Tag Archives: ATA6870

7/13-cell applications with Atmel’s ATA6870 (Part 2)

In part one of this series, Bits & Pieces took a closer look at several 7/13-cell application implementations with Atmel’s ATA6870. In part  two, we discuss a number of additional topics including ground offset, up-converting level shifter and down-converting level shifter.

Ground offset

Regardless of the MCU, additional circuitry must be inserted between the digital I/O pins connecting the MCU to the ATA6870 IC to compensate for the ground offset between these two devices. This offset/voltage difference occurs since the ATA6870 ground is no longer referenced to the same ground as the MCU. Meaning, the battery management MCU measures the voltage of the bottom-most cell in the battery stack, the VMCU.

The MCU also derives its supply voltage from VMCU, unlike the a standard measurement implementation where the MCU is supplied by the ATA68670 voltage regulator (VDDHVM). Due to this configuration, VMCU is now the ground reference for the bottom-most ATA6870 IC in the stack. As such, isolation between the two devices and level shifting of the digital I/O interconnections is required. A total of 6 digital I/O lines are affected by the ground offset and must be level shifted, including the SPI pins (MOSI, MISO, SCK and CS), the ADC reference clock (CLK) and the interrupt request line (IRQ).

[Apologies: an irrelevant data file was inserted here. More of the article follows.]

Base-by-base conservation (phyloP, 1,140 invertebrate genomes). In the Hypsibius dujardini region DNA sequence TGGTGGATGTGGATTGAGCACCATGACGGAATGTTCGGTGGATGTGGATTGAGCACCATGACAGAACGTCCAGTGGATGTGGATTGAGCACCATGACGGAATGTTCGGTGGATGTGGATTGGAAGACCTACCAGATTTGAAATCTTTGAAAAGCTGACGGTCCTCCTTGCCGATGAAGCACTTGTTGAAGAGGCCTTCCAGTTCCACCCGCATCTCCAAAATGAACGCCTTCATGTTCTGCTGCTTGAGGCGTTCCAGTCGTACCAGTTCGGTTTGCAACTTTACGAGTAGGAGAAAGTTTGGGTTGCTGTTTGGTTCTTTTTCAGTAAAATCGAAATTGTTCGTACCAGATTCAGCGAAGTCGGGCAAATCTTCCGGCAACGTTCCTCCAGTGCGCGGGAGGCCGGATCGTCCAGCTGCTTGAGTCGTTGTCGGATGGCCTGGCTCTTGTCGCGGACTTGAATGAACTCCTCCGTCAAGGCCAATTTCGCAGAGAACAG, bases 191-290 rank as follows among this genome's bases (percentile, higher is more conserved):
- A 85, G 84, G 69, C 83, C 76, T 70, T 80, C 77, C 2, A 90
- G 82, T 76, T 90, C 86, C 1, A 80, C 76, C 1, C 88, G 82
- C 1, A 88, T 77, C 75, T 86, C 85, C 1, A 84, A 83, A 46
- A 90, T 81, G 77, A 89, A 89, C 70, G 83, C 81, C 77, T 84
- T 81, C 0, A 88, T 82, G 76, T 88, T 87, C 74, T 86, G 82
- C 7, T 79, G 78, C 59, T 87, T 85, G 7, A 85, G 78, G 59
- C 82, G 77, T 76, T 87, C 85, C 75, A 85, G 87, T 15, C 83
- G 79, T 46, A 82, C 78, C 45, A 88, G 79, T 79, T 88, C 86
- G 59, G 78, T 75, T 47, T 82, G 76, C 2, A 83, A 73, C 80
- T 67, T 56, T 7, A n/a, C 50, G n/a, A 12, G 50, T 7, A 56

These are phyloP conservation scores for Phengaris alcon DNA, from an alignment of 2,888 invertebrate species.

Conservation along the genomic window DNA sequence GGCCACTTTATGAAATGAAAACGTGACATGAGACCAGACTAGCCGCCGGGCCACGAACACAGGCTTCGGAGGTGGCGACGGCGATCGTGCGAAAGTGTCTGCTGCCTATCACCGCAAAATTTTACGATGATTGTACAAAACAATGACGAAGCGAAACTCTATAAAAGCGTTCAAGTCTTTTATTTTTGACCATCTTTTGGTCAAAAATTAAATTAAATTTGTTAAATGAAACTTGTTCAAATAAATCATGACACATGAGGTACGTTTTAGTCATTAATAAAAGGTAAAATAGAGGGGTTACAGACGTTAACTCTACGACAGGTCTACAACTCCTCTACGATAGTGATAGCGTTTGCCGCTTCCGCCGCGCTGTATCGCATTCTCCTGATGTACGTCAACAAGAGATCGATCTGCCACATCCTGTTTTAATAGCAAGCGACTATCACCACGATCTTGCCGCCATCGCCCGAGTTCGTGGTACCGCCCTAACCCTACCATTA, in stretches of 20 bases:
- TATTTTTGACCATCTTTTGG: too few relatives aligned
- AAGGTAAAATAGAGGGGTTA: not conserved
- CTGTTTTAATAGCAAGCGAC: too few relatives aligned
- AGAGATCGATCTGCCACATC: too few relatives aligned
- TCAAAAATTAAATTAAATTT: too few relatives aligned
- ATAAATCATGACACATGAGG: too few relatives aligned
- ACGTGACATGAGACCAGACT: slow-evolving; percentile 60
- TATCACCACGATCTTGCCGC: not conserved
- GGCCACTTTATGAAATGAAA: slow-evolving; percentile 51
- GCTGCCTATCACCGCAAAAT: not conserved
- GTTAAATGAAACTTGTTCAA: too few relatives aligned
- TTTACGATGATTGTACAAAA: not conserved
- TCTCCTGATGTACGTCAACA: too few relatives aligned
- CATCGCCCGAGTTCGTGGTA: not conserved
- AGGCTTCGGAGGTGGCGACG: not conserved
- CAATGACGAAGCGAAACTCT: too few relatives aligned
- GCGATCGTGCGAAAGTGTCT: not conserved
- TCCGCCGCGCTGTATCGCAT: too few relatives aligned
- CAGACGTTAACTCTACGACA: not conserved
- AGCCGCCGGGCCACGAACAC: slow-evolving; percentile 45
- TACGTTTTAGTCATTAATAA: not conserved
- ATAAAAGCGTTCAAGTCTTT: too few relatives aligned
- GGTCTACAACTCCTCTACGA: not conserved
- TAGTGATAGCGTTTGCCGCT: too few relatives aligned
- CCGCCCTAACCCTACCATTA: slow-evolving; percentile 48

Up-converting level shifter

Up-converting from the MCU to the ATA6870 is achieved through the use of the circuit shown in Figure 4.


All ATA6870 SPI input signals (SCK, MOSI, CS_N) and the ADC reference clock (CLK) must use this circuit. The level shifter utilizes a high-speed switching NPN transistor and voltage divider to up-convert the low-level MCU output voltage to the regulated voltage supplied by the ATA6870 IC, VDDHVM (3.3V + VMCU). It should also be noted that resistor divider values are dependent upon the voltage offset between the MCU ground, GNDMCU, and the ATA6870 ground, GND.

Down-converting level shifter

Down-converting the voltage from the ATA6870 to the MCU is accomplished by the use of the circuit shown in Figure 5.


All ATA6870 SPI output signals (MISO and IRQ) must use this circuit. The level shifter utilizes a P-channel MOSFET and a voltage divider to down-convert the ATA6870 IC’s output signal to the input voltage required by the MCU. As with the up-converted inputs, the same resistor divider rules apply.

“Since cost is the primary concern for any application, it is important to consider the type of architecture to be used. The 7/13-cell battery management application is a perfect example when it is useful to modify the system architecture in a way that completely eliminates one IC. In this case of a seven-cell application, the total IC count can be easily reduced from three ICs to two by replacing one ATA6870 circuit and the MCU with one Atmel battery measurement MCU,” Atmel engineering rep Darius Rydahl told Bits & Pieces.